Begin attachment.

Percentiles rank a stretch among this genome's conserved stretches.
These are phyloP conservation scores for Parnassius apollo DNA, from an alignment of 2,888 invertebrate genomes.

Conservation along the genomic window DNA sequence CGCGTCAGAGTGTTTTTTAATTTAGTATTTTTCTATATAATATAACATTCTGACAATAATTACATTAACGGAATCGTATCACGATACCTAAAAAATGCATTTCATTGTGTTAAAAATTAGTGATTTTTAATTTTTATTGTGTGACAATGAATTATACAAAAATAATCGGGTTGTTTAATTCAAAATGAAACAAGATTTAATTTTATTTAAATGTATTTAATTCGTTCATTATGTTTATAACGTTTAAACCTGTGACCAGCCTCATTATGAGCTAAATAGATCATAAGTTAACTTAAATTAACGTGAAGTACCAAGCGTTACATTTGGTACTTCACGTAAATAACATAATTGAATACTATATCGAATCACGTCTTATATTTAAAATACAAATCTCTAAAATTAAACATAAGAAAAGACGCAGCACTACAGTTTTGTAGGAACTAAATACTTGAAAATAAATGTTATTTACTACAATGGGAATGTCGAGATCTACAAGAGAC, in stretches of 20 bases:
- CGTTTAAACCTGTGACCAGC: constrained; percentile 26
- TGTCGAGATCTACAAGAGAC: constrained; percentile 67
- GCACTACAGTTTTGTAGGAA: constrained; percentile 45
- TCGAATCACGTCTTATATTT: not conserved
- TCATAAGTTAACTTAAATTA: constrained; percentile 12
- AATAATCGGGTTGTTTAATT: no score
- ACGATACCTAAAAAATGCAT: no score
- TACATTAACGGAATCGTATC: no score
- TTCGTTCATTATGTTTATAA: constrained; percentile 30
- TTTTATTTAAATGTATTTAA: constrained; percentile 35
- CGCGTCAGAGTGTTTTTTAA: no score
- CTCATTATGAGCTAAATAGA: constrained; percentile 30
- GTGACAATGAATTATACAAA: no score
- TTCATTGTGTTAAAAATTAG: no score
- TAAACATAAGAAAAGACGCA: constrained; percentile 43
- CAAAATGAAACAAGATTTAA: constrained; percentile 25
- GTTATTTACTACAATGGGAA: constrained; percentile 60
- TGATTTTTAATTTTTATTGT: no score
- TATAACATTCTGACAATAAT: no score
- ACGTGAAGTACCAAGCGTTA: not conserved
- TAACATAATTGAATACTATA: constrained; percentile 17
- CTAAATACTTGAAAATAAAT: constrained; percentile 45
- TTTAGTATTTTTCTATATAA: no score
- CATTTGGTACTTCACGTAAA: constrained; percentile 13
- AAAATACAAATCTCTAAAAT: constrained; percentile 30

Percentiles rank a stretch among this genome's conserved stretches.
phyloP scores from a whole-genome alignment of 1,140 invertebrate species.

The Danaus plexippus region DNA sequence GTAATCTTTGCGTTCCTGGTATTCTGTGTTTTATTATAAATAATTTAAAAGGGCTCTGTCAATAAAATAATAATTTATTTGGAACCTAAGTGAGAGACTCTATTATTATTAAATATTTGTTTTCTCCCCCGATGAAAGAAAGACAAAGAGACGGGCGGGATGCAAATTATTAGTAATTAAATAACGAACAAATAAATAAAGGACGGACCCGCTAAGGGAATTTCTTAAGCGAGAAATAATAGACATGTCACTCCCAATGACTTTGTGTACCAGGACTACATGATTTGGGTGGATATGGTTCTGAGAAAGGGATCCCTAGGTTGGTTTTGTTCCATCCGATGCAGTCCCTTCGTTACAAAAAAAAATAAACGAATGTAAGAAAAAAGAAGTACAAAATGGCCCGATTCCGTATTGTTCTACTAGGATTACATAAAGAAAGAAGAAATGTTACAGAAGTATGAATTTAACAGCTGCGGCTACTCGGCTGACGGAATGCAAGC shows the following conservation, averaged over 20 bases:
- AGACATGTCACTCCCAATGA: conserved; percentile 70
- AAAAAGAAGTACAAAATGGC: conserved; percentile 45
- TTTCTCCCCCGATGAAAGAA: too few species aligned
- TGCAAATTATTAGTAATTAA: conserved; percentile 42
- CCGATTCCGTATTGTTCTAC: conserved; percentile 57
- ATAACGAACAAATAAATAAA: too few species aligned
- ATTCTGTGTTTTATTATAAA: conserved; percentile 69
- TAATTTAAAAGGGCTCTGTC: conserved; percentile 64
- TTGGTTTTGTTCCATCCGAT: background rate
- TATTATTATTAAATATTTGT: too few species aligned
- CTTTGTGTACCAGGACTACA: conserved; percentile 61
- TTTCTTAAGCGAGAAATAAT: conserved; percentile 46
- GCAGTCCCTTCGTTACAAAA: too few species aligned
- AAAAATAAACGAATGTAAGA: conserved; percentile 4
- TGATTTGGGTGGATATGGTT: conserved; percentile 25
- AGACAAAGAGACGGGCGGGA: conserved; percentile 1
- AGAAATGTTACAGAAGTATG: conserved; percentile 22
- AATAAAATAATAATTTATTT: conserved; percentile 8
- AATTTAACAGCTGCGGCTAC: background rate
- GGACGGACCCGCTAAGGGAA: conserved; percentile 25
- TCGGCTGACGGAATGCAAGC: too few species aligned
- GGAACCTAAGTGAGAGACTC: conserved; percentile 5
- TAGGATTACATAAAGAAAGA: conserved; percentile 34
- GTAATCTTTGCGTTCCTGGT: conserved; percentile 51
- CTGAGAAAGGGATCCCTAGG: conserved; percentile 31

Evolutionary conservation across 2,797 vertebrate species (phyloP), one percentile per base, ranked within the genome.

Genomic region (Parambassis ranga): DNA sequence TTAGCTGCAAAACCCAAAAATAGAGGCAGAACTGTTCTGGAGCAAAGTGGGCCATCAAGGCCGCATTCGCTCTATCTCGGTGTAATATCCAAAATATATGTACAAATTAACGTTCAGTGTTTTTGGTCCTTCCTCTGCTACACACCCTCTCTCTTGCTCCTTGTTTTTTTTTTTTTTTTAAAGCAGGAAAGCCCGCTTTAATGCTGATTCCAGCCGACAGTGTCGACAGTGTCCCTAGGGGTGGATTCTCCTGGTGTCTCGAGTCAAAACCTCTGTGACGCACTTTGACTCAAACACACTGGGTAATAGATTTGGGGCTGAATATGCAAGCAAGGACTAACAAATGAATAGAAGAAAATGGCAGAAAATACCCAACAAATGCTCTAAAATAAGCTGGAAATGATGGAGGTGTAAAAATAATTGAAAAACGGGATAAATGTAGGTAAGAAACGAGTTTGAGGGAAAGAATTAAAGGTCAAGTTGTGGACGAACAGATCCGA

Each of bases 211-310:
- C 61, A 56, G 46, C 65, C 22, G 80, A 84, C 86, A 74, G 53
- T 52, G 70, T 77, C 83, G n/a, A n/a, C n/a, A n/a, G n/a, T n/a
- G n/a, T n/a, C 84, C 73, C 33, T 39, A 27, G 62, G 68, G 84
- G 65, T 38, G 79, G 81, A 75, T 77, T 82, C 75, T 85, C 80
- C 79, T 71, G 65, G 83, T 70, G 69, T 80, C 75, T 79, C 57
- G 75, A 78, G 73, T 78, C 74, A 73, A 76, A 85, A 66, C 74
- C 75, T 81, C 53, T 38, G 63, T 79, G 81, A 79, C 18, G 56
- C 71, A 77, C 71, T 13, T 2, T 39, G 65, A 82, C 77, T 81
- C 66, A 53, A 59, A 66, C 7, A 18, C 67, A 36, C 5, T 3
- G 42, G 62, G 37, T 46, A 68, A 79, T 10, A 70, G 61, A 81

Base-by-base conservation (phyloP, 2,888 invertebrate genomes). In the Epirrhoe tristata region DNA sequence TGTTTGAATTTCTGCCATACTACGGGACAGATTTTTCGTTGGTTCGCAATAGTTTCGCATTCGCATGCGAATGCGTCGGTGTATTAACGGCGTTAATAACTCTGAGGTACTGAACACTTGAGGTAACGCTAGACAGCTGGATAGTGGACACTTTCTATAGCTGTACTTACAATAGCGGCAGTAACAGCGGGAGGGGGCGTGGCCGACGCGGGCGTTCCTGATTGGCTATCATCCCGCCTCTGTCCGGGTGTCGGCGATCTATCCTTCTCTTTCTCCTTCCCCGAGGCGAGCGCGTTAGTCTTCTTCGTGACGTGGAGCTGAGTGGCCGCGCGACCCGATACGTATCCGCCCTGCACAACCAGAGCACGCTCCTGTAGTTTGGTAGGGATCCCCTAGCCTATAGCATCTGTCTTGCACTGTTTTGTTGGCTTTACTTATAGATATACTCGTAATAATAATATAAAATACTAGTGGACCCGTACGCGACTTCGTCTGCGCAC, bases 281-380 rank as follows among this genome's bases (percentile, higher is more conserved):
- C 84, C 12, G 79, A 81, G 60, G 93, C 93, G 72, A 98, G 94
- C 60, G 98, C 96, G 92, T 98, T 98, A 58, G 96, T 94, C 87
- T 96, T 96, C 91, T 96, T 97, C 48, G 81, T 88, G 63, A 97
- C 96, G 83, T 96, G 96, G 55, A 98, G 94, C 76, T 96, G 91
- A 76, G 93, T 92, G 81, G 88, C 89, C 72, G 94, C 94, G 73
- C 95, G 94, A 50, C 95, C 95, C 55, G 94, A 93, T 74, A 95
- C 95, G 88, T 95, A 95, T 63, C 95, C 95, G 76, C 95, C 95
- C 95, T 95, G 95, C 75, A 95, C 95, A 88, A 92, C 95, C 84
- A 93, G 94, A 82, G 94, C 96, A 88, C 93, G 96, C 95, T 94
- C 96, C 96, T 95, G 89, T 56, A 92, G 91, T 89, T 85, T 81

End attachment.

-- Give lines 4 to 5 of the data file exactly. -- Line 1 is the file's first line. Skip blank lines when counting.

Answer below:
- CGTTTAAACCTGTGACCAGC: constrained; percentile 26
- TGTCGAGATCTACAAGAGAC: constrained; percentile 67